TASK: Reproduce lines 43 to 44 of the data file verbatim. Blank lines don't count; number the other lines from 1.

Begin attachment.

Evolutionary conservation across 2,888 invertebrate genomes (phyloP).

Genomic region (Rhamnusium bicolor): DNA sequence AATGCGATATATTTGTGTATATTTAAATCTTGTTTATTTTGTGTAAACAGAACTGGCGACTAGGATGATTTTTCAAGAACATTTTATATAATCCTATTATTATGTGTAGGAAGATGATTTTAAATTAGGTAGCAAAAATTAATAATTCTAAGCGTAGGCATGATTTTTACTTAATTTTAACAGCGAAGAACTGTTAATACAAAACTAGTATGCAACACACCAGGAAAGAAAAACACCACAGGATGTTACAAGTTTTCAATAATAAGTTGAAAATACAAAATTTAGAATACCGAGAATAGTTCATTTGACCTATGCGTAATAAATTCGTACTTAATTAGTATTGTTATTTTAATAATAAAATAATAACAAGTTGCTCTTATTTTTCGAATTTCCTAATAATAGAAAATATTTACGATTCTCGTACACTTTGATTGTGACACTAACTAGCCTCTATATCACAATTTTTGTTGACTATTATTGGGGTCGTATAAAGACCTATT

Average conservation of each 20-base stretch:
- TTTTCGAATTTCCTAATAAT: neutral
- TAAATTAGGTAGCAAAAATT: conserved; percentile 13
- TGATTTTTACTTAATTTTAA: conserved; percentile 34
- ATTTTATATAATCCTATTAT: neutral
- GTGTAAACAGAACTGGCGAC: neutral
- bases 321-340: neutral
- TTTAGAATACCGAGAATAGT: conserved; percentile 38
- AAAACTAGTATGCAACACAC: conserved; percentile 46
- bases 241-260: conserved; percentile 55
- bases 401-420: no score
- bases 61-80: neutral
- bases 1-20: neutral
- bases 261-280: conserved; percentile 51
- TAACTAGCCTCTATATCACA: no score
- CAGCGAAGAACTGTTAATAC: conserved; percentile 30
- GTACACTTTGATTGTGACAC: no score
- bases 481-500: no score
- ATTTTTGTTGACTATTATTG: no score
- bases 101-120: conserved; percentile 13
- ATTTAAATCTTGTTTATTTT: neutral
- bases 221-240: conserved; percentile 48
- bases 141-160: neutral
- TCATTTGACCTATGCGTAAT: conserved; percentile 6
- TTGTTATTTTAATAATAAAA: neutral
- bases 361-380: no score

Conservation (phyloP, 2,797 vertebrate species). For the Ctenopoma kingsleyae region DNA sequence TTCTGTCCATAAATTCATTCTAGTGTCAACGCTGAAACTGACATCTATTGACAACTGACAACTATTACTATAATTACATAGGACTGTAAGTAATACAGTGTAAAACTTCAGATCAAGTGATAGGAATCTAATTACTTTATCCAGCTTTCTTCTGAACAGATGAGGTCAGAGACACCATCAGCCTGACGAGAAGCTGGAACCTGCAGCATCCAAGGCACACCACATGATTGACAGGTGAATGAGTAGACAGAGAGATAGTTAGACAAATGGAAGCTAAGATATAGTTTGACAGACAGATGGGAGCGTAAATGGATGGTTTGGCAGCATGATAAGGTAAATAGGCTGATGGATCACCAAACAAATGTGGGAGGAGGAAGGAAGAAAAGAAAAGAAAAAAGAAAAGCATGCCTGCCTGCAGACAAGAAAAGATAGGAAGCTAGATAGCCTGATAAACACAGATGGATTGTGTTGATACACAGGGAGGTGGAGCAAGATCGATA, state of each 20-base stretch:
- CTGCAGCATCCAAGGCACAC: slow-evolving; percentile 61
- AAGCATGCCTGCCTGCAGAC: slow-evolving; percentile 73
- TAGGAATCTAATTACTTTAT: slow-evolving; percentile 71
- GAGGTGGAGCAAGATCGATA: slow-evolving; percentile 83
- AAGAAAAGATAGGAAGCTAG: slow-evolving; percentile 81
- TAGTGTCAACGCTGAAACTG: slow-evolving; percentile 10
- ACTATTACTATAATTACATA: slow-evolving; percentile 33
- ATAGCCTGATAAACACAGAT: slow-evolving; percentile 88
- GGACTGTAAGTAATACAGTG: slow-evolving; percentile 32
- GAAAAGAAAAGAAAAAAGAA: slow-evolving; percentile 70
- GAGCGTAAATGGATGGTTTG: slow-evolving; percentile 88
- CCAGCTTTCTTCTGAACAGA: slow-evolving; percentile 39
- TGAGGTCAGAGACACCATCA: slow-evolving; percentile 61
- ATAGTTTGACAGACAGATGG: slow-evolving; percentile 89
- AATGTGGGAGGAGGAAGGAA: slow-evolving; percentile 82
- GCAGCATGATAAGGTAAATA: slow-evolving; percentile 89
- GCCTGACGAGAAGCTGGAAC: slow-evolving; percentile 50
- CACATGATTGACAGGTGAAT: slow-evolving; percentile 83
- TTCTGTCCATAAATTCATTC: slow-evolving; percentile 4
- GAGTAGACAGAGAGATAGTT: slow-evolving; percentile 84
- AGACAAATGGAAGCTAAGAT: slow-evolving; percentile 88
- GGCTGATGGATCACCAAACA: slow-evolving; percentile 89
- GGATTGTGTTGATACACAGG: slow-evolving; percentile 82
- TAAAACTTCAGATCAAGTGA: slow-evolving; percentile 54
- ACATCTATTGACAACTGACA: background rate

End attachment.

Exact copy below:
- ATAGTTTGACAGACAGATGG: slow-evolving; percentile 89
- AATGTGGGAGGAGGAAGGAA: slow-evolving; percentile 82